A deeply saddened family was about to turn off the life support of big wave surfer after suffering a brain aneurysm at the last minute
- Targe Hough was left comatose after a brain aneurysm last February
- The 22-year-old woke up a few days before his family wanted to unplug the power cord
- The Harvey, WA, began to show signs before arriving four weeks later
Targe Hough, 22, from Harvey, Western Australia, collapsed last year after an aneurysm
A surfer who remained comatose after an enormous brain aneurysm made a miraculous recovery – just a few days before his family would take his living away from him.
Targe Hough, from Harvey, Western Australia, collapsed last year after experiencing what he initially thought was migraine during exercise.
The 22-year-old’s family would later hear that he had torn a blood vessel in his brain because of an arterial venous malformation – a condition that affects less than one percent of people.
The young surfer spent three days bedridden in a coma, and three weeks addicted to livelihood, when his family started thinking about the power cord.
“One time while we were surfing, Targe and I had talked about what would happen if something ever happened to us, Targe actually said,” If I don’t have a good quality of life, I wouldn’t want to come back, ” “his father told the West Australian.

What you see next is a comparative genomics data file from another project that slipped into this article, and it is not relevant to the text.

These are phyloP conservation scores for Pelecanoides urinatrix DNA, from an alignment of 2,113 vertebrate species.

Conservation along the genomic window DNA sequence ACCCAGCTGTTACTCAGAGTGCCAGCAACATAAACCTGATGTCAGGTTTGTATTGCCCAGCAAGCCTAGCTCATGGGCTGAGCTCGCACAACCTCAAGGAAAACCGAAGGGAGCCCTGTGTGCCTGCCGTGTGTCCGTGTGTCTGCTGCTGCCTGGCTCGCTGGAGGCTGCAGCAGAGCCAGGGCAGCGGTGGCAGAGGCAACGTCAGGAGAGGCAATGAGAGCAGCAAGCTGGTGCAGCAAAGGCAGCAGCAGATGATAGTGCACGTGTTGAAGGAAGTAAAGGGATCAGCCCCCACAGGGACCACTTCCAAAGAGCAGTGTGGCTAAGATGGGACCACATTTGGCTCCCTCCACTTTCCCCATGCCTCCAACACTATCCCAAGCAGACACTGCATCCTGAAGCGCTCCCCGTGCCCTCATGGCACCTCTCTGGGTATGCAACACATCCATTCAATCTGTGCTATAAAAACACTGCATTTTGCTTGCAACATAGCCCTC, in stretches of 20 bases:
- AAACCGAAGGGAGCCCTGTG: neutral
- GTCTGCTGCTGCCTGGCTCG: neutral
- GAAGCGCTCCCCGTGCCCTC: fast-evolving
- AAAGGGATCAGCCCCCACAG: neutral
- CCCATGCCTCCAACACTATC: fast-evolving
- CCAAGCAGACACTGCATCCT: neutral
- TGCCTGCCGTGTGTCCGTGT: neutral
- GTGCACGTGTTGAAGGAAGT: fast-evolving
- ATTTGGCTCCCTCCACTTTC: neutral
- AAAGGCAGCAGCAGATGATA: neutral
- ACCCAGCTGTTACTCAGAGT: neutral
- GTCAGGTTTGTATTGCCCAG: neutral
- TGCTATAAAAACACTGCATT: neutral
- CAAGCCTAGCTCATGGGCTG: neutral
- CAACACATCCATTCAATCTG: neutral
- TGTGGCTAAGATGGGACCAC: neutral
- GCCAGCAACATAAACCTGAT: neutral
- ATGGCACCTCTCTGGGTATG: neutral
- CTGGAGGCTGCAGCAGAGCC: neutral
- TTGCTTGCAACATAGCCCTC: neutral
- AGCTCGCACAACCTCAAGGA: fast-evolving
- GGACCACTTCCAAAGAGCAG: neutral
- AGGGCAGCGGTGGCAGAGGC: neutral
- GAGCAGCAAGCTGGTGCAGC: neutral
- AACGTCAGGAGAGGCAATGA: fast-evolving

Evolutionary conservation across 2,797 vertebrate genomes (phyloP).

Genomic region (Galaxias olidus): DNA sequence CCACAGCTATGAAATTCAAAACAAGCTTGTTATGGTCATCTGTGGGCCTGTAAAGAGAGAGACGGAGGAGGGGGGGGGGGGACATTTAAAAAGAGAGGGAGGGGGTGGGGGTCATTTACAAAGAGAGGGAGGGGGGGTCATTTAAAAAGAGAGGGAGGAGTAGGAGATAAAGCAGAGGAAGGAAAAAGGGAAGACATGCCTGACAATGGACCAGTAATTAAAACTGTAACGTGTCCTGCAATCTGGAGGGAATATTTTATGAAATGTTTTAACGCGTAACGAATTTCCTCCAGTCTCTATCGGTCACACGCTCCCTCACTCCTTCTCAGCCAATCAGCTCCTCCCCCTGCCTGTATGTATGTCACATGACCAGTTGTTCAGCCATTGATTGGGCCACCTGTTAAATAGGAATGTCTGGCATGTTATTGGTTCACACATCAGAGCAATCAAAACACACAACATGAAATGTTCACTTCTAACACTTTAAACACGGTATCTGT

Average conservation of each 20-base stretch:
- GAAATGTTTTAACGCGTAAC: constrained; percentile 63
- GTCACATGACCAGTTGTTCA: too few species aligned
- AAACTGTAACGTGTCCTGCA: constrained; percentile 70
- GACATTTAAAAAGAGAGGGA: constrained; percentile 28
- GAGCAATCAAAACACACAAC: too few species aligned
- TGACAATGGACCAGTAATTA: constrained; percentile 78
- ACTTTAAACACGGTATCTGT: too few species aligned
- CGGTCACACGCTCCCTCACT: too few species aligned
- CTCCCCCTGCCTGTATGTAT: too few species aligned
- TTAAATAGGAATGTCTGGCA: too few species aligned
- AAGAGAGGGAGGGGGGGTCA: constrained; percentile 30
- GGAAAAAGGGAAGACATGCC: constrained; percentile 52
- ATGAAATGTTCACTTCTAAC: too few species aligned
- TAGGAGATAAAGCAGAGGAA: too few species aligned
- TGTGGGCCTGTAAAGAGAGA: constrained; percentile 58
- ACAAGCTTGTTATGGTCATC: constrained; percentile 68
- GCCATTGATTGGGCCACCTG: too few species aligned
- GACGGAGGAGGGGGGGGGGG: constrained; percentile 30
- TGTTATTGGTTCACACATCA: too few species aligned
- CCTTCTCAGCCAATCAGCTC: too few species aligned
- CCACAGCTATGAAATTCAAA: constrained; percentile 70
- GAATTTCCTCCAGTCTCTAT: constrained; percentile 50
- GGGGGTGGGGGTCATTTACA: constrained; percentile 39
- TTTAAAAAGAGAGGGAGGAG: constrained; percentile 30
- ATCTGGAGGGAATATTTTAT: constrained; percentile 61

The young surfer spent three days in bed in a coma, and three weeks addicted to livelihood, when his family started thinking about pulling the plug
Targe believes that he has not suffered brain damage as a result of his training as a surfer, who taught him to hold his breath – and to go without oxygen – for a longer period of time
After consultation with the rest of the family and confronted with a ‘gloomy’ prognosis, the Houghs came to an agreement to say goodbye.
But fate intervened when a new doctor came in and advised the family to wait a few more days.
Within that time, Targe suddenly began to show signs of life, move slowly, and finally woke up four weeks later.
Targe is now on his way to recovery after spending five months in the hospital learning to walk, talk and eat again.
Despite a debilitating recovery process, he revealed that he had suffered no brain damage thanks to his training as a surfer, who taught him how to hold his breath for a long time.
“I was without oxygen for a long time, doctors said afterwards that I should have brain damage, but I think I was used to holding my breath,” he said.
“Everything I did to train for the surf saved my life that day.”
Targe will receive radiation therapy this week.
Despite a debilitating recovery process, Targe (pictured with his family) revealed that he hardly suffered any brain damage thanks to his training as a surfer, who taught him how to hold his breath for a longer period of time